In the early 7th century, the death of King Edwin caused the kingdom of Northumbria to split amongst rival groups. This weakened state made it easier for Cadwallon the King of Gweynedd (northern Wales) to attack the land and under his influence the people had quickly reverted back to their pagan roots. Aided by a… Continue reading Lindisfarne, Holy Island of the north: Part 1
After nearly six months of warfare with Wessex, the pagan army went to London in Mercia for their winter quarters to recuperate. Burghred, the King of Mercia at that time and brother-in-law of King Alfred, purchased a truce from them for a sum of money. Halfdan and his army had already sworn that they would… Continue reading Northumbrian rebellion in 862 and the exile of King Burghred of Mercia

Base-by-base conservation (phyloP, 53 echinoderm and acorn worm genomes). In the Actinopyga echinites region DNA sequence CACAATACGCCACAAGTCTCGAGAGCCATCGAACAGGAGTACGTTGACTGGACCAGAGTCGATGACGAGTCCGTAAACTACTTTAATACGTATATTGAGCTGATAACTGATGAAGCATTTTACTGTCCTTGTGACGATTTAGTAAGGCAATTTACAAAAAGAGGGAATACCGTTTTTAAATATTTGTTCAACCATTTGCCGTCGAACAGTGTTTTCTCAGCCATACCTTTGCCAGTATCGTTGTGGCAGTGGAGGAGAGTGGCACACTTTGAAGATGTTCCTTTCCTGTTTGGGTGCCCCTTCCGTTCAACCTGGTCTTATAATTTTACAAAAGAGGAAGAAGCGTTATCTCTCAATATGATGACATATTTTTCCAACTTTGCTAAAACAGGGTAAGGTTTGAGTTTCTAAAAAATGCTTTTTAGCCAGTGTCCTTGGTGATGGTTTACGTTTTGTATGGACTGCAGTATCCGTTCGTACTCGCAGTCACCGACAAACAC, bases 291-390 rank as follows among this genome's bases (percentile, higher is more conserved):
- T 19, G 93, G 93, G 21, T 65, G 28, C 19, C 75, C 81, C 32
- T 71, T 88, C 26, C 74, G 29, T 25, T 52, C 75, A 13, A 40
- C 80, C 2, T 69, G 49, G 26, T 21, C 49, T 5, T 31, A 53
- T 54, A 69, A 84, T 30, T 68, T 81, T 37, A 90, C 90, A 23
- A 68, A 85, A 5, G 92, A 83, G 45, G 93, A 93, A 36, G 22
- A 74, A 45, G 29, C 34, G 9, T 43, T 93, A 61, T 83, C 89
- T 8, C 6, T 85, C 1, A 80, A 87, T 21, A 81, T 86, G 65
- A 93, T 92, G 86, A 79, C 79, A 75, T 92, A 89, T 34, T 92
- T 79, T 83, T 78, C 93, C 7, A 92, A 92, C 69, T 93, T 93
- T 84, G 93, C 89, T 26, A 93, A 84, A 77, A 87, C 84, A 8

Since Ivarr the Boneless and his brothers landed in East Anglia in 865 the Anglo-saxon kingdoms of Britain knew no peace. By 875 only ten years later, East Anglia, Northumbria, Mercia and even Wessex all had new rulers. All but one of these kings had been set up at the instigation of the Danish invaders.… Continue reading 871: The battle for Wessex, or how Alfred the Great came to the throne.
Concerning the history of Northumbria and its leaders from 867 until the end of the 9th century, the facts are a lot leaner when compared to previous Kings. From the death of King Aelle and Osbert until 875, the Anglo-Saxon Chronicle and the Chronicle of Florence of Worcester only go as far as saying that… Continue reading Historical Figure Profile: King Egbert of Northumbria (York)